Macbook and the flashing folder w/question mark

Discussion in 'MacBook' started by echomango, Jun 12, 2012.

  1. echomango macrumors member

    Joined:
    Jun 10, 2012
    #1
    My daughter owns a 2007 13 inch macbook that recently wouldn't boot and instead showed the dreaded folder w/ flashing question mark. We tried a number of things that I found on threads here but not much luck in getting it booted. The good news is that she has a time machine backup that is 2 weeks old so she will lose some data but most should be salvaged. My question at this point is what is our next step? Replace the hard drive? She has successfully removed the old drive and reseated it without any success but she now knows the drill and can easily pull it and place a new drive into the bay. I am ignorant of what needs to be done at that point. Is there a link to a page that might tell us exactly what to do once the new drive is in? I am guessing that the startup disc may find the new drive and help format but I would love to give her a good resource on a step by step. Also, where does time machine fit into this process? And how does the OS get put back on? I think she has Lion from itunes and now I wonder how that is going to work too.

    Can this drive be replace with an SSD? Would that be worthwhile? She is planning on buying a new computer soon but it would be great to have a backup and I wonder if the ssd would speed it up? Otherwise, are the drives for these standard? What do I need to look for in choosing the right drive?

    Thanks for any help.

    Echomango
     
  2. Tander macrumors 6502a

    Tander

    Joined:
    Oct 21, 2011
    Location:
    Johannesburg, South Africa
    #2
    This is how I would go about with the repair.

    1. Buy a new 2.5" hard drive (Which ever size you want )
    2. Install the drive into the computer.
    3. Load the original software onto the computer, using start up disk (I assume it came with, Lepoard or Tiger ( If she got the machine towards the end of 2007 - it will be Lepoard. )
    4. Open Time Machine and do a restore.

    Done. :D

    However, if you want the machine back on Lion - this can be done by installing Snow Leopard first - then downloading Lion from the Mac App store and installing it onto of SL.

    Or if you have Lion.dmg (Maybe you backed it up somewhere )

    You can boot directly off the USB and just install Lion that way.

    Some links to assist you:

    Starting the Mac using the start up disc:

    http://support.apple.com/kb/HT1533?viewlocale=en_US&locale=en_US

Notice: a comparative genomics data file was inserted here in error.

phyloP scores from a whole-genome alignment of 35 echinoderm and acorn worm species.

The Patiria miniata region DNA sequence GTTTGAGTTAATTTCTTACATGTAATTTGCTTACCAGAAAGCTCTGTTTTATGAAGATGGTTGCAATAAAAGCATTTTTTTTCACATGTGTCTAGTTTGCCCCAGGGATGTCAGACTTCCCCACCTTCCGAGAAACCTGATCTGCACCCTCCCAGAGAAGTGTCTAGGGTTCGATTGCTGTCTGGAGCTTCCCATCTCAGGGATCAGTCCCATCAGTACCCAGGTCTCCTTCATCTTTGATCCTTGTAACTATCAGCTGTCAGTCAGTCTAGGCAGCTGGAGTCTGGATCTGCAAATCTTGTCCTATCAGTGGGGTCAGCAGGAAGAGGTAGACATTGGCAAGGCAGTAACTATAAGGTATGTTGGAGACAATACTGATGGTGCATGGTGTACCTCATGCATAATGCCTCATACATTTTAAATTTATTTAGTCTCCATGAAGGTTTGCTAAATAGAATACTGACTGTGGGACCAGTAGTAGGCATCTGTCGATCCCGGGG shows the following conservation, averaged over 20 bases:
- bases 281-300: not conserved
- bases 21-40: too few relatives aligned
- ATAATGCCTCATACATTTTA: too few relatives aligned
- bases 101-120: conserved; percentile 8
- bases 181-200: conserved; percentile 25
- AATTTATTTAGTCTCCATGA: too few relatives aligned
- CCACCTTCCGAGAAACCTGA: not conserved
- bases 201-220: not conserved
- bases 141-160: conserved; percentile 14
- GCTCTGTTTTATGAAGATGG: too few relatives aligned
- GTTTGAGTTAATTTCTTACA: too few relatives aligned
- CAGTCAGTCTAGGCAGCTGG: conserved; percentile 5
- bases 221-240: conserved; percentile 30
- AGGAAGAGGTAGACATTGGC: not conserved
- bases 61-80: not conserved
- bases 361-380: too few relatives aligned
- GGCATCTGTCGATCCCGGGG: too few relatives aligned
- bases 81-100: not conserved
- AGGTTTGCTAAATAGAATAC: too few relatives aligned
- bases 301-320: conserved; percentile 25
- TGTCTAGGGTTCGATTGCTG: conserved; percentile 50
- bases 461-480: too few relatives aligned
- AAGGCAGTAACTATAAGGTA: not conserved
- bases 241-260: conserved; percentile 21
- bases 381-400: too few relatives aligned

Installing Lion (using the Mac App store )

    http://www.apple.com/osx/how-to-upgrade/ (It says how to upgrade to Mountain Lion - but its the same for Lion )

    Booting off a USB from ( For Lion - if you have a downloaded version on USB from the Mac App Store )

    http://lifehacker.com/5823096/how-to-burn-your-own-lion-install-dvd-or-flash-drive


    I hope this helps your daughter out.

    Lastly - if she is buying a new machine soon - don't bother with the SSD.
     
  3. echomango thread starter macrumors member

    Joined:
    Jun 10, 2012
    #3
    Thanks so much for this response and links Tander. Very helpful. It seems that any 2.5" inch drive will work? I worry about compatibility. Maybe its been too long since I installed a hard drive. (back in my windows days, bless macs) Does an ssd use the same connection? I think the drive that went kaput was only 60 or 80 GB and it might not be such a cost factor for that small a drive. Am I right about that? Are there other reasons you would steer clear of the ssd?

    Many thanks

    Echo
     
  4. Tander macrumors 6502a

    Tander

    Joined:
    Oct 21, 2011
    Location:
    Johannesburg, South Africa
    #4
    No problem.

    The only reason I suggested not to go the SSD route was because they tend to be expensive / per GB.

    However if cost is not an issue - go with SSD. The machine will be much quicker and around half an hour more battery life. :cool:

    SSD and normal 2.5" HDDs use the same connector and both are compatible with your daughters MacBook.

    Personally, if it was my machine and money wasn't an issue - I'd put a 128GB ( or 250GB ) SSD in there and be very happy. :D
     
  5. echomango thread starter macrumors member

    Joined:
    Jun 10, 2012
    #5
    Thanks Tander. Very helpful. Have bought a ssd and will see how it works. I wish I could put one in my 2006 imac!
     

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